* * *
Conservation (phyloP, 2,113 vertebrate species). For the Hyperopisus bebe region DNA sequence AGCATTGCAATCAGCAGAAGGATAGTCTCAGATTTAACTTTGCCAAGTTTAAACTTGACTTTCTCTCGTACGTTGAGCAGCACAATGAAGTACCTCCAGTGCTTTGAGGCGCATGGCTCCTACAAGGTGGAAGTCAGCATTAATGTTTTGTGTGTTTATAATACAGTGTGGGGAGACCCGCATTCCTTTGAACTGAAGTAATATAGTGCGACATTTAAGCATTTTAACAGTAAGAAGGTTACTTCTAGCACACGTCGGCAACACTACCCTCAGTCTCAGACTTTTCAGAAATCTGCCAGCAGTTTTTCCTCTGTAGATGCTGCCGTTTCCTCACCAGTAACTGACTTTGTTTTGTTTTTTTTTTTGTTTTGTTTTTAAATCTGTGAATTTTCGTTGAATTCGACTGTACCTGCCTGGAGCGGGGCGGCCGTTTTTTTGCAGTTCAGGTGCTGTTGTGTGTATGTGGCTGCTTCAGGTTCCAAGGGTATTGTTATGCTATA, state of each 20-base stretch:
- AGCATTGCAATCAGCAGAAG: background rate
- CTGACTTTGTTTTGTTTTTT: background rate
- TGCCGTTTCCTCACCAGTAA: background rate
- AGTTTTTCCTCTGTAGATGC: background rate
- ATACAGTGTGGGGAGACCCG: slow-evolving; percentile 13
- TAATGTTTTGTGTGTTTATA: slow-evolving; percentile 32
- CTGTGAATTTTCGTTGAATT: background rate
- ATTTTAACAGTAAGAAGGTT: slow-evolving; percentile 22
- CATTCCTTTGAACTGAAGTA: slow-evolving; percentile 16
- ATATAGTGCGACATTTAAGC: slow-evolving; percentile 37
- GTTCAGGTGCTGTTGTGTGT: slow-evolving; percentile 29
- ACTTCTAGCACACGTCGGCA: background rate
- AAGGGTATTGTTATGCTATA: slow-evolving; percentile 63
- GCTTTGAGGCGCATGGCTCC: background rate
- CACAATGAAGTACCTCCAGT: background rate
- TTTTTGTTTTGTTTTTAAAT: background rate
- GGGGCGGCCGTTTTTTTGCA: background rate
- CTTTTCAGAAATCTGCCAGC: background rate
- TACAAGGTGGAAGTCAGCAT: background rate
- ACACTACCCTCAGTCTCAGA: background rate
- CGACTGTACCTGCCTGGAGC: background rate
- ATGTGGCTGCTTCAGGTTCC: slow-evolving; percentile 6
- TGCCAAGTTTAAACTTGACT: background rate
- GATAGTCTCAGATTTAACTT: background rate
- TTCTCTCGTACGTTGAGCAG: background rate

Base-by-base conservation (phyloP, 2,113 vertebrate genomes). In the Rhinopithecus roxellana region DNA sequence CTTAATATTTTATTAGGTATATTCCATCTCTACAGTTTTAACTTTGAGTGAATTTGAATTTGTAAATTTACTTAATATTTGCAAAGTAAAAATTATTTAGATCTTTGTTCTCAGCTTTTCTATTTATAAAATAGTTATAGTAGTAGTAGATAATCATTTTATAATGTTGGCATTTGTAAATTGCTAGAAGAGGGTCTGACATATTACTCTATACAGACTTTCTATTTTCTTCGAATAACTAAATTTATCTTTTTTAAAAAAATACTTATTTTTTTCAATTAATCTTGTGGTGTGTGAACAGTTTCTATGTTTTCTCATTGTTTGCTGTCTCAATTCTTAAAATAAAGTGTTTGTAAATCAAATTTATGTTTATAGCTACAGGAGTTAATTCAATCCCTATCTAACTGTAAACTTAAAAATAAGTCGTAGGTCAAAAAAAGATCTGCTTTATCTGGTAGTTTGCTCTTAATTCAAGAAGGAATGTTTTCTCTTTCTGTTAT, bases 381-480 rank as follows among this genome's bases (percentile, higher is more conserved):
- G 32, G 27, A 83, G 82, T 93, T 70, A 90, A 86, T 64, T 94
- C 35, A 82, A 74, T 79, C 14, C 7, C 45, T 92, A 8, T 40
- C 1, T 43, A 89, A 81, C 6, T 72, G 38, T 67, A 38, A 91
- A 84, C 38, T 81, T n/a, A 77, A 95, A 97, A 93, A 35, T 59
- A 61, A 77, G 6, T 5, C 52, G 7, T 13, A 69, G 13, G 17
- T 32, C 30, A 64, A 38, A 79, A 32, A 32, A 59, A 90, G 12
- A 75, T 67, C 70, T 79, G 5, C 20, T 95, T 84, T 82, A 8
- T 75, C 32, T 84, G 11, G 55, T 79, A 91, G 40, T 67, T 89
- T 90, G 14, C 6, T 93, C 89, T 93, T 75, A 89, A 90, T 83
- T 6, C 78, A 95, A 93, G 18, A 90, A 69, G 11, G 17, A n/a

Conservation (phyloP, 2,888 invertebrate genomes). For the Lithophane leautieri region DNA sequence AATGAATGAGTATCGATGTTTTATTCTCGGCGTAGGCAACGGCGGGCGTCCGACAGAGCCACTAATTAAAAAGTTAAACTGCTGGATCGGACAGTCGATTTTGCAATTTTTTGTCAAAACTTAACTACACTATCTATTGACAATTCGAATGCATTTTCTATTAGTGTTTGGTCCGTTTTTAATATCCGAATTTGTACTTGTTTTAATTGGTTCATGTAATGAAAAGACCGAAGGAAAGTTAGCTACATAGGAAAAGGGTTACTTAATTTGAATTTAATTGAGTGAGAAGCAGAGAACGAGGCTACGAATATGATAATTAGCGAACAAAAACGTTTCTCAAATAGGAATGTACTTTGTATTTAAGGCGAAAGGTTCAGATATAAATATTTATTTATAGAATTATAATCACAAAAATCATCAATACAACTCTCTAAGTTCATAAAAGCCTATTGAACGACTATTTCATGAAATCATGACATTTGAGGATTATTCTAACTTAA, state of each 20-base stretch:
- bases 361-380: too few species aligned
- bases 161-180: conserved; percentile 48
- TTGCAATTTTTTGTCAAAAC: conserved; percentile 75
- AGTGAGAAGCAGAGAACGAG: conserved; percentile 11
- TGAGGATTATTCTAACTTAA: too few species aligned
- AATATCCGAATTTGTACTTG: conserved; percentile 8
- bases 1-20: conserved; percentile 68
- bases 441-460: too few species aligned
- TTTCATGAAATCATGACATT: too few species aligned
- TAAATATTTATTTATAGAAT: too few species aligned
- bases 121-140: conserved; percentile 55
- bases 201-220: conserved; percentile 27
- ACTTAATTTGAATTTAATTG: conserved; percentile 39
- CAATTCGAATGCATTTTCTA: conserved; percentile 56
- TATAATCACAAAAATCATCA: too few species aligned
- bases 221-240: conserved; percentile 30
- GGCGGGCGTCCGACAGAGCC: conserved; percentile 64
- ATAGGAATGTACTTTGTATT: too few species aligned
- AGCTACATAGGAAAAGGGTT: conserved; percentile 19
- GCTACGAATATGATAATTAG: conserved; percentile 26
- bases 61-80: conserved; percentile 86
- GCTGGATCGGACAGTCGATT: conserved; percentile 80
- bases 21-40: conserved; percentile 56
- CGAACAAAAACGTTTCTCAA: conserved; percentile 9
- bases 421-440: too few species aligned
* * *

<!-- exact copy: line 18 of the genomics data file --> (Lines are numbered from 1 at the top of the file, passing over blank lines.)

- GGGGCGGCCGTTTTTTTGCA: background rate